Innovative rescue

The Rescue Vac lifesaver at work

Published:  01 April, 2007

At least 65% of all fatalities during trench rescue operations are would-be rescuers. Secondary collapses cause many rescuers to be severely injured; though casualties are rescued alive from trenches, many die afterwards of hypothermia and crush syndrome.

At least 65% of all fatalities during trench rescue operations are would-be rescuers. Secondary collapses cause many rescuers to be severely injured; though casualties are rescued alive from trenches, many die afterwards of hypothermia and crush syndrome. The average time of a rescue is prolonged by hours, because of the time it takes to the dig the victim out with buckets and shovels
Dave Adler, a firefighter from Illinois, invented the Rescue Vac about five years ago for the construction industry, but decided that this could prove an excellent tool for the fire and rescue sector.
This system consists of a series of extension hoses and nozzles which can be connected to a vacuum truck in order to suck debris, sludge or even contaminated atmospheres out of trenches, silos, structural collapse situations and many other rescue scenarios.
“The typical rescue time for trench rescues is six to nine hours,” says Dave. “Rescue Vac technology will reduce the rescue time from nine hours to just 45 minutes.”
Reducing the time taken over rescues means the chances of crush syndrome and hypothermia are diminished. The vacuum nozzle enables the rescuers to rapidly open up the area in front of the victims’ chest to facilitate respiratory effort.
Rescue Vac comprises two parts. The first consists of specially-designed hoses, safety devices and nozzles which attach to a vacuum truck. The second part is an air knife.
“The vacuum truck on its own, just sucks debris and soil from the surface. This is what makes Rescue Vac so attractive for the firefighters. They do not have to own a $25,000 dollar vacuum truck, they just need the Rescue Vac kit.”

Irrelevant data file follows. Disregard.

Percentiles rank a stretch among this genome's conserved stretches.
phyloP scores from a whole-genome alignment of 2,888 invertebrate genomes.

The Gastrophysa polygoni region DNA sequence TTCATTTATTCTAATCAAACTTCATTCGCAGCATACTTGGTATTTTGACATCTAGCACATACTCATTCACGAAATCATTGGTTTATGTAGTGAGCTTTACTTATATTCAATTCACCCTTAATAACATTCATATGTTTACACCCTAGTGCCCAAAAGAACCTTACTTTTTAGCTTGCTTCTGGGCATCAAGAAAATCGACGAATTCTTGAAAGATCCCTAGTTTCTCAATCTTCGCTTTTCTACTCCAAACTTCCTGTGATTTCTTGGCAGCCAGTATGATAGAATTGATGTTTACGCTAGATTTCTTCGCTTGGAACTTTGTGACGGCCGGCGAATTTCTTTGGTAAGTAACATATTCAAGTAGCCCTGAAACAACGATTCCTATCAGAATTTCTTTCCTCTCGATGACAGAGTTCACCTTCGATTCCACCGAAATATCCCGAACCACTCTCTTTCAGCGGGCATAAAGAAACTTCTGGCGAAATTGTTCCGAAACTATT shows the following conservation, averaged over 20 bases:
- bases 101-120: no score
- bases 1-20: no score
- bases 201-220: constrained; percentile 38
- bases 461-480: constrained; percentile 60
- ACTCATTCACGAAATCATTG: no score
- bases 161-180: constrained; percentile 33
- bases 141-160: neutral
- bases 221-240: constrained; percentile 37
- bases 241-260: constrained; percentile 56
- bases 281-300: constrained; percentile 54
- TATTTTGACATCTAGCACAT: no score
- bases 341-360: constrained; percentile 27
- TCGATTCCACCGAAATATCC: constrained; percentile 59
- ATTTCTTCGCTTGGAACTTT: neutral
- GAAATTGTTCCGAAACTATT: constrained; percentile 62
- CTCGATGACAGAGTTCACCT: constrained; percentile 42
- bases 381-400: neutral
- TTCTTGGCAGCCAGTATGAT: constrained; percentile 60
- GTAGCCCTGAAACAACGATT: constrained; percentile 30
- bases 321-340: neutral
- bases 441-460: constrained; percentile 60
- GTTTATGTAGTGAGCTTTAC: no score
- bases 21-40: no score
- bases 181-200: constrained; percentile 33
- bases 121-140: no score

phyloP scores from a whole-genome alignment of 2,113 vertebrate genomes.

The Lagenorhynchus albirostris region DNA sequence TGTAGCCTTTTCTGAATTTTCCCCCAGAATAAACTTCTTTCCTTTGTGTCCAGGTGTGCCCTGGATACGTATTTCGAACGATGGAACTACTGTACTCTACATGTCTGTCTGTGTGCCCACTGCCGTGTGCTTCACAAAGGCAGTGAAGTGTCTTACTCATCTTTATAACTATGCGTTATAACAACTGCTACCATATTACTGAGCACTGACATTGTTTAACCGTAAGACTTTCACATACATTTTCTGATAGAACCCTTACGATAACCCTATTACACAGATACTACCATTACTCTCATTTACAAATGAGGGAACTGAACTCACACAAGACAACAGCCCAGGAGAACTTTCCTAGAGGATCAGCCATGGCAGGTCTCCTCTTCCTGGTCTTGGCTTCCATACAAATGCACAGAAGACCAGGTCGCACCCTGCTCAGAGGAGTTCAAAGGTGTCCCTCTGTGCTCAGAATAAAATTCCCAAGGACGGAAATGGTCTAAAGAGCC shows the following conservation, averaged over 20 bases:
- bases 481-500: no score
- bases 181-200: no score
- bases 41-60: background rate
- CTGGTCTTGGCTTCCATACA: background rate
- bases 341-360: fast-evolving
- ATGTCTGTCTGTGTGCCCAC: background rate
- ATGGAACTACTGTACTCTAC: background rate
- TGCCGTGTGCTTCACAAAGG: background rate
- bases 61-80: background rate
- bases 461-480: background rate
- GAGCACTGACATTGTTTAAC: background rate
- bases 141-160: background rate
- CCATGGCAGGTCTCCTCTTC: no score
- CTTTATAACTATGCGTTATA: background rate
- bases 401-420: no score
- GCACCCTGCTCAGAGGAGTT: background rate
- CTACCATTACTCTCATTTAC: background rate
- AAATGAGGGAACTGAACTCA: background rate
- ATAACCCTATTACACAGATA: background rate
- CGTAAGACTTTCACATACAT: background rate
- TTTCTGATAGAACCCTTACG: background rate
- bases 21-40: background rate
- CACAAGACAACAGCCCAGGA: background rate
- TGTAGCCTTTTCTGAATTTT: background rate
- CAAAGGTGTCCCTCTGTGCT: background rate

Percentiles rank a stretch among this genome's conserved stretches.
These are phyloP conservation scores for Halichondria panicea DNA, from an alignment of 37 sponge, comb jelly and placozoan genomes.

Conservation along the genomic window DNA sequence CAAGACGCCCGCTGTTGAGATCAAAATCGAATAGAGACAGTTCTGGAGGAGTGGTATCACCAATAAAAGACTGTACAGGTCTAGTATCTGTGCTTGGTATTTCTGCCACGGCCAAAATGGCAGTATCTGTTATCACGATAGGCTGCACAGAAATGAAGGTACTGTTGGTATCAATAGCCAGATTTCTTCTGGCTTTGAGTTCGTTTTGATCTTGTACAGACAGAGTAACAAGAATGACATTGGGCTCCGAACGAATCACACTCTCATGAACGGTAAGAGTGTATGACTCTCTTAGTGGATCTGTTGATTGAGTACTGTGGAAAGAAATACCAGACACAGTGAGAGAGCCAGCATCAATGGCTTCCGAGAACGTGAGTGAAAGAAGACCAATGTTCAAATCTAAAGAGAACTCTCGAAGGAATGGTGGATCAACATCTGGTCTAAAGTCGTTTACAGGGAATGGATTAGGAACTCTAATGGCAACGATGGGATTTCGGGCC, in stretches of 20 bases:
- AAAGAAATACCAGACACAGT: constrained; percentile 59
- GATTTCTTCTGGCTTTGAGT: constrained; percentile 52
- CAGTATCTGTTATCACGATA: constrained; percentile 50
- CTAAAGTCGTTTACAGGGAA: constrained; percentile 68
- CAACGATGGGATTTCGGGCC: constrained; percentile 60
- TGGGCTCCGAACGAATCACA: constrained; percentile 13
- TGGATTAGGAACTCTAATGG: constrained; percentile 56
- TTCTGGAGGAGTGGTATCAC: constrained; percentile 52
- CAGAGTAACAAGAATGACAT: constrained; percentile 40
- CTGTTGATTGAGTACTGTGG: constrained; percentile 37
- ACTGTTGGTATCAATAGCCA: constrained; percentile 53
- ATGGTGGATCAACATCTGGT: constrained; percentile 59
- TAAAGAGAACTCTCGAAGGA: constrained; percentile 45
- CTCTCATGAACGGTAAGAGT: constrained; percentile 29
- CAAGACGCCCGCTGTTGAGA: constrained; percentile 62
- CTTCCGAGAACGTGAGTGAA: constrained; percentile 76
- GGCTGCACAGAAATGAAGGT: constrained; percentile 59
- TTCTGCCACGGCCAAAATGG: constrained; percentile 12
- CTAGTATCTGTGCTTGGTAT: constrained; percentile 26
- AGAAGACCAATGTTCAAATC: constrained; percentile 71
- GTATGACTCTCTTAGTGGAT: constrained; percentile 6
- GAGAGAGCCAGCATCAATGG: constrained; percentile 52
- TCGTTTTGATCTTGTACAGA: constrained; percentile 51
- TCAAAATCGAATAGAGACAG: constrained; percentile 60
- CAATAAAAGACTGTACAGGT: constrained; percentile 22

The kit contains a lightweight 10-foot suction hose, a 20-foot suction hose, plus specially-designed vacuum holes and several vacuum relief devices.
During operations, a member of the rescue team guards a tethered line connected to the safety relief valve. If anything happens he can close the vacuum off immediately or can reposition the nozzle, so no vacuum is created.
“There are certain procedures that you need to follow. We have several kinds of nozzles for the system. It uses a short nozzle, about 18” long, and a medium-sized nozzle, what we call the four-footer, which can be used in a standing position.
“Let’s say you have a very deep trench, the hose comes down and you have a man standing down the bottom of the trench. On this nozzle there are special eyehooks; these enables the user to suspend the hose from a frame ladder system. It also features a mechanical advantage system.”
LACFD and FDNY were the first Departments to experiment with Rescue Vac. The most popular use is currently for the 10.5 nozzle. It features special skid plates and eyehooks. It allows the rescuer to work from the edge of the trench and slide it down. The unit means there is no need to commit rescue personnel in the trench.